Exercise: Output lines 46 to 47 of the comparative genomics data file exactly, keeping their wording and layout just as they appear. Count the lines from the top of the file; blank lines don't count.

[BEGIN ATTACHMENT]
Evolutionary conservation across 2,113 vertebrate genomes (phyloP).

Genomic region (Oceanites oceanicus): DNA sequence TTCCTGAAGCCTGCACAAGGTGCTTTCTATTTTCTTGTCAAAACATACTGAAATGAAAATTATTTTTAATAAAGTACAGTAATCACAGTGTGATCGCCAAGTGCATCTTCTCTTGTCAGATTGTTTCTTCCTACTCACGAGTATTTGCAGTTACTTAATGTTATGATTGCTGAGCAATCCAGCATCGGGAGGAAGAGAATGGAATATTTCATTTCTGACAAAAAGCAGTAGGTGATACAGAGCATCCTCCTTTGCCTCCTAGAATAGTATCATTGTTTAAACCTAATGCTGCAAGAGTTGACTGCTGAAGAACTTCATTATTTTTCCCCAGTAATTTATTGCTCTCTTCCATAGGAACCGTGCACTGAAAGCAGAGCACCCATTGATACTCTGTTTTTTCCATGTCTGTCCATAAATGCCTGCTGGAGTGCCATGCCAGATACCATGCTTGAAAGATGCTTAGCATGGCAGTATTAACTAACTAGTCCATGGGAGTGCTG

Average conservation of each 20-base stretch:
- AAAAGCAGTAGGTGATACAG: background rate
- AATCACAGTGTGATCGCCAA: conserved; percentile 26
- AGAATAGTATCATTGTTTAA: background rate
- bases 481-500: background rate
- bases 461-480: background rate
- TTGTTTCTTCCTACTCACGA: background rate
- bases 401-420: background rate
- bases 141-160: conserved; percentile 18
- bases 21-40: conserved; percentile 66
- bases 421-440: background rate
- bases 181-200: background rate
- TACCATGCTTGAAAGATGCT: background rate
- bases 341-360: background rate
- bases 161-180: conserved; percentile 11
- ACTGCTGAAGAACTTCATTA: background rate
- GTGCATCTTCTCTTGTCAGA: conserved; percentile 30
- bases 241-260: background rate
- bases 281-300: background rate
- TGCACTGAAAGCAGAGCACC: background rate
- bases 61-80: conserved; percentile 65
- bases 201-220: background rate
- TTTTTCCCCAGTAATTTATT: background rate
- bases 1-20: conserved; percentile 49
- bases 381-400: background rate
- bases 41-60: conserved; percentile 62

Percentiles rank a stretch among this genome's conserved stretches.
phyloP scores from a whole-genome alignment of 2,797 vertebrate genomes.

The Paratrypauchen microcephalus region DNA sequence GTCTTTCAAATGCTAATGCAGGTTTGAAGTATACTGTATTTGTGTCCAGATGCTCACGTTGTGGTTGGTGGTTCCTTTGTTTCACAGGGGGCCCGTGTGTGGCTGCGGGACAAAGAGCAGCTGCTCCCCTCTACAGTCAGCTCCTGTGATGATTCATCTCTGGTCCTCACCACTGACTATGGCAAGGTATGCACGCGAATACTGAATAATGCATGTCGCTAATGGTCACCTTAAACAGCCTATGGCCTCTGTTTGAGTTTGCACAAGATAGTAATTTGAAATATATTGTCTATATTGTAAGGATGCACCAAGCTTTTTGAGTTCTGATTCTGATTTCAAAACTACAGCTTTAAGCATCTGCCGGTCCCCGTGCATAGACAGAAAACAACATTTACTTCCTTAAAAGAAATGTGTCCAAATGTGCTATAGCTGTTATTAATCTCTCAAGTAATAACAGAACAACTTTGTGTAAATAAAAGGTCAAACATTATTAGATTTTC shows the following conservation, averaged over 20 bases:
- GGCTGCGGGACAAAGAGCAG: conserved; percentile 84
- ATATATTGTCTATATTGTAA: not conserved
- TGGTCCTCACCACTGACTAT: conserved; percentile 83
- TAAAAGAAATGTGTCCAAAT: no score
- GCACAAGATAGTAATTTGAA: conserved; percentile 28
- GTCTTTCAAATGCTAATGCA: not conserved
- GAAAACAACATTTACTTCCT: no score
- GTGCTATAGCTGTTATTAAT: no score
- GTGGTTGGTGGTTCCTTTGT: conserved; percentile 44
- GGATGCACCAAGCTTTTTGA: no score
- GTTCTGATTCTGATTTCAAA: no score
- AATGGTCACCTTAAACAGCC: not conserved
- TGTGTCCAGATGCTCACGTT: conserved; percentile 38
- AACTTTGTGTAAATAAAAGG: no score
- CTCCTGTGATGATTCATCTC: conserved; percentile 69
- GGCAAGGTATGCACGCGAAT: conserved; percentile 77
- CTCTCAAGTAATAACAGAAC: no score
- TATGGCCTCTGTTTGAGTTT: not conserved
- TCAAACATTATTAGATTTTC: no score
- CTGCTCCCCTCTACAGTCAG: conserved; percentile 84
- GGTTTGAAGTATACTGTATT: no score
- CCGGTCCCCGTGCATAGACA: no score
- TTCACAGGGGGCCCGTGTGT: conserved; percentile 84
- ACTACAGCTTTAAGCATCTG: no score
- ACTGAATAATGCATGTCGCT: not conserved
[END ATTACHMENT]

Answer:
- CTCCTGTGATGATTCATCTC: conserved; percentile 69
- GGCAAGGTATGCACGCGAAT: conserved; percentile 77